I also won’t be too concerned about cap space since teams are allowed to exceed the salary cap by 10% in the offseason. One thing to keep in mind: the Ducks may be wary of shipping a good player to a division rival, or even another team in the Western Conference. Of Anaheim’s last 10 trades, six were with teams in the Eastern Conference, and only one was made in the Pacific Division, and that was the deal with Vegas before they even had a roster.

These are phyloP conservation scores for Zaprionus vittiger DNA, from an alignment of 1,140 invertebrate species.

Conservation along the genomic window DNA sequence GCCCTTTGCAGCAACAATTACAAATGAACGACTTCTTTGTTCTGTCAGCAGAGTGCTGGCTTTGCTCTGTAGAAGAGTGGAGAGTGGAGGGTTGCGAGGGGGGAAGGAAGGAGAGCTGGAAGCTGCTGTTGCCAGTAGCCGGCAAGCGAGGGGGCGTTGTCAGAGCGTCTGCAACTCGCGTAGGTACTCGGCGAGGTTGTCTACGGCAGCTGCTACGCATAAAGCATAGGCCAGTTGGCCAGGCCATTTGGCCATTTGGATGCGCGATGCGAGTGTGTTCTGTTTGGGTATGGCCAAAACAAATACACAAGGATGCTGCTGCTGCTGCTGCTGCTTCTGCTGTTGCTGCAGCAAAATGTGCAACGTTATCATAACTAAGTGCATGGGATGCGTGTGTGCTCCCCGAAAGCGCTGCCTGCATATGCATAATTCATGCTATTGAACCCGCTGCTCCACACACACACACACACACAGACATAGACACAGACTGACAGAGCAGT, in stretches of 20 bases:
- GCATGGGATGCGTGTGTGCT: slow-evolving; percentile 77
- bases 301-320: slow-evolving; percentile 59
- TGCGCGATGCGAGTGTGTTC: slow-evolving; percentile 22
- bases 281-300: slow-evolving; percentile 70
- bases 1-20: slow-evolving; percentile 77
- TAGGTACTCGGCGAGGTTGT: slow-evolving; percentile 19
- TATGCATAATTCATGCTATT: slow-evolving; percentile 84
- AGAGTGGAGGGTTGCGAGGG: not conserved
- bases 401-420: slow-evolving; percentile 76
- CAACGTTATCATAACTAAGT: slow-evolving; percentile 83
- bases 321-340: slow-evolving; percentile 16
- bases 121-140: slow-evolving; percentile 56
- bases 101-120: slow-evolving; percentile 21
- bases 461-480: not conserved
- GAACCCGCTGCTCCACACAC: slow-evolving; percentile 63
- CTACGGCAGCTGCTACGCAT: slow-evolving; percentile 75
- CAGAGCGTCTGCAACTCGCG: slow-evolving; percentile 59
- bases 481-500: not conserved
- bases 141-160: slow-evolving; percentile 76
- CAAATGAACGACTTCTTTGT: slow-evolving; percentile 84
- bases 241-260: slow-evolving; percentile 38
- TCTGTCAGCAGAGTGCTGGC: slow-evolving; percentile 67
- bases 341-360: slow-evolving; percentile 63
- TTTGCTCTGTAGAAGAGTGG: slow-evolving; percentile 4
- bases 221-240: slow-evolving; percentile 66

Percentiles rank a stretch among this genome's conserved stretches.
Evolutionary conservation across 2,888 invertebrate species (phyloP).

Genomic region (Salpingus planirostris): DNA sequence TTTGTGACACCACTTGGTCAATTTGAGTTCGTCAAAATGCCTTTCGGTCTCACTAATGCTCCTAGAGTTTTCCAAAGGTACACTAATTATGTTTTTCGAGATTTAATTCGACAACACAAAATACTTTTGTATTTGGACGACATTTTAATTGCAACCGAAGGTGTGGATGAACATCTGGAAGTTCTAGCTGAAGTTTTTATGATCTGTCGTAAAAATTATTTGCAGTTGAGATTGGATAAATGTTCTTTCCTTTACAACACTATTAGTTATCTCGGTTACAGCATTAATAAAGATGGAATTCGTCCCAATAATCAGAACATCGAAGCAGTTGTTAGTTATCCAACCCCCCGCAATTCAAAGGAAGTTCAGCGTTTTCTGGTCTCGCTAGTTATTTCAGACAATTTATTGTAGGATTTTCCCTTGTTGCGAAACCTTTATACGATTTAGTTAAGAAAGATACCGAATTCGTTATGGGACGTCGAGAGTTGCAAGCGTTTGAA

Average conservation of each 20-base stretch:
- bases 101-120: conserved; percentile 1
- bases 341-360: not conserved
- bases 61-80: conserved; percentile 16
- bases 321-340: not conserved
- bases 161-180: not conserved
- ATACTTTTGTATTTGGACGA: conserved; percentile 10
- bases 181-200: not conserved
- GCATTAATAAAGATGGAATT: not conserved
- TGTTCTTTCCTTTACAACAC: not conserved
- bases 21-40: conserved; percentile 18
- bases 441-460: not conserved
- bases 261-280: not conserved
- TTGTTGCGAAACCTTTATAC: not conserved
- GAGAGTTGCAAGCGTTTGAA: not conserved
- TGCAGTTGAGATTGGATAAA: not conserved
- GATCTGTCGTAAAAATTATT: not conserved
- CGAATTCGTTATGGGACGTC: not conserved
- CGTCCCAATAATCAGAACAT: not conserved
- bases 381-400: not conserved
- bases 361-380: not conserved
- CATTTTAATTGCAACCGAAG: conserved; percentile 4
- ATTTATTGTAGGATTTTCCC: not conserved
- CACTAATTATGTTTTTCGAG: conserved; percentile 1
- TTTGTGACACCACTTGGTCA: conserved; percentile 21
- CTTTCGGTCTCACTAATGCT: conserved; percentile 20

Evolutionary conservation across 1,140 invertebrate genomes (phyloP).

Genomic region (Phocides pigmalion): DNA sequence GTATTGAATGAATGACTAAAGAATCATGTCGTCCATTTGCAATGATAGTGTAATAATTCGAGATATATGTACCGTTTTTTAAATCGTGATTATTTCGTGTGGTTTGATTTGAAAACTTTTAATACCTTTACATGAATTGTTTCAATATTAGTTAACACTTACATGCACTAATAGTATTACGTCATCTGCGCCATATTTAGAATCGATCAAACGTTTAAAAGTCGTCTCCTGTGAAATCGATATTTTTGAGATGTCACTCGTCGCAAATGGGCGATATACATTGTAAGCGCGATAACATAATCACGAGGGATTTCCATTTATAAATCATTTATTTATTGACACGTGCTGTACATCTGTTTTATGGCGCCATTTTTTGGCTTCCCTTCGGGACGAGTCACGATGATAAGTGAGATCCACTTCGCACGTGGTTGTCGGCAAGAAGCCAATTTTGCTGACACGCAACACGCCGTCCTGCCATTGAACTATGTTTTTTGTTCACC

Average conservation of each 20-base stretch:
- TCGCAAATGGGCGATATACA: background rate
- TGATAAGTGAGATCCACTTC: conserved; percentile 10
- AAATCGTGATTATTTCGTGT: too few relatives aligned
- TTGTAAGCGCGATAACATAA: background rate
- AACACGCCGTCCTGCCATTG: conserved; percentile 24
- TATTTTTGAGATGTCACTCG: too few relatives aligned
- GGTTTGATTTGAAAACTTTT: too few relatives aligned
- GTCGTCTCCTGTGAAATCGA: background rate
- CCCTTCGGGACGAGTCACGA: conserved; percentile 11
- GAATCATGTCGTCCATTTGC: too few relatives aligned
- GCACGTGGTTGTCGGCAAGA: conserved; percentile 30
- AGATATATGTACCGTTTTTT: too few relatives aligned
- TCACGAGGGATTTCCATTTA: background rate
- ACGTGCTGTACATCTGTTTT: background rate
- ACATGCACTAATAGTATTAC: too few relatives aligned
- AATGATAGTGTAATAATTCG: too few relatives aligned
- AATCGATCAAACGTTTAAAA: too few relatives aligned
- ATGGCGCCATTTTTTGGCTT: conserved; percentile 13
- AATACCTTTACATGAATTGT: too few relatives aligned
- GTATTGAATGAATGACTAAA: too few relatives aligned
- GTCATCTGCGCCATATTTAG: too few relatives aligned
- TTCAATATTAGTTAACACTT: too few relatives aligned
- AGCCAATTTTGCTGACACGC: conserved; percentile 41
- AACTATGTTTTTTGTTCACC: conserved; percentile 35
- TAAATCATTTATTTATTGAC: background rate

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So, with those players out of the way, here are the players who I think could be used by Anaheim to get a higher pick in the first round: Brandon Montour, Ondrej Kase, Jakob Silfverberg, Nick Ritchie, and Korbinian Holzer. I don’t think that Anaheim will trade Montour; in fact, I think that it would be a mistake. However, he’s an RFA and not signed long term, unlike Fowler, Manson, and Lindholm. As the team’s fourth defenseman, he’s the most expendable blueliner who has significant value. Again, I don’t think he will be traded, but in order to bring back a high-quality pick, quality does have to go the other way, and Montour is a quality player. Kase had a breakout year, scoring 20 goals for the first time in his career. However, his scoring can be inconsistent, so the question is: can he do it again? If Anaheim thinks Kase will be a consistent 20 goal scorer, the likelihood of him being traded drops dramatically. However, if there are concerns that he can replicate this past season’s success, he could be part of a package that brings a significant return. Silfverberg is part of Anaheim’s vaunted checking line, but he struggled this past season and wasn’t great in the playoffs, his usual bread and butter. He’s a free agent in a year, and if Anaheim feels like he won’t re-sign a team friendly deal, he could bring back a significant return. Ritchie took a big step back this season. After scoring 14 goals in his first full NHL season, his total fell to 10 this past season, and he just didn’t have a lot of good games. He had some chemistry with Henrique and Kase, but a change of scenery could be what he needs to reignite his NHL career. As a former first round pick, he’s got some decent value, especially when he brings his physical play. Holzer won’t fetch much in return, but he’s become largely superfluous in Anaheim because of the many young defensemen pushing for ice time with the Ducks.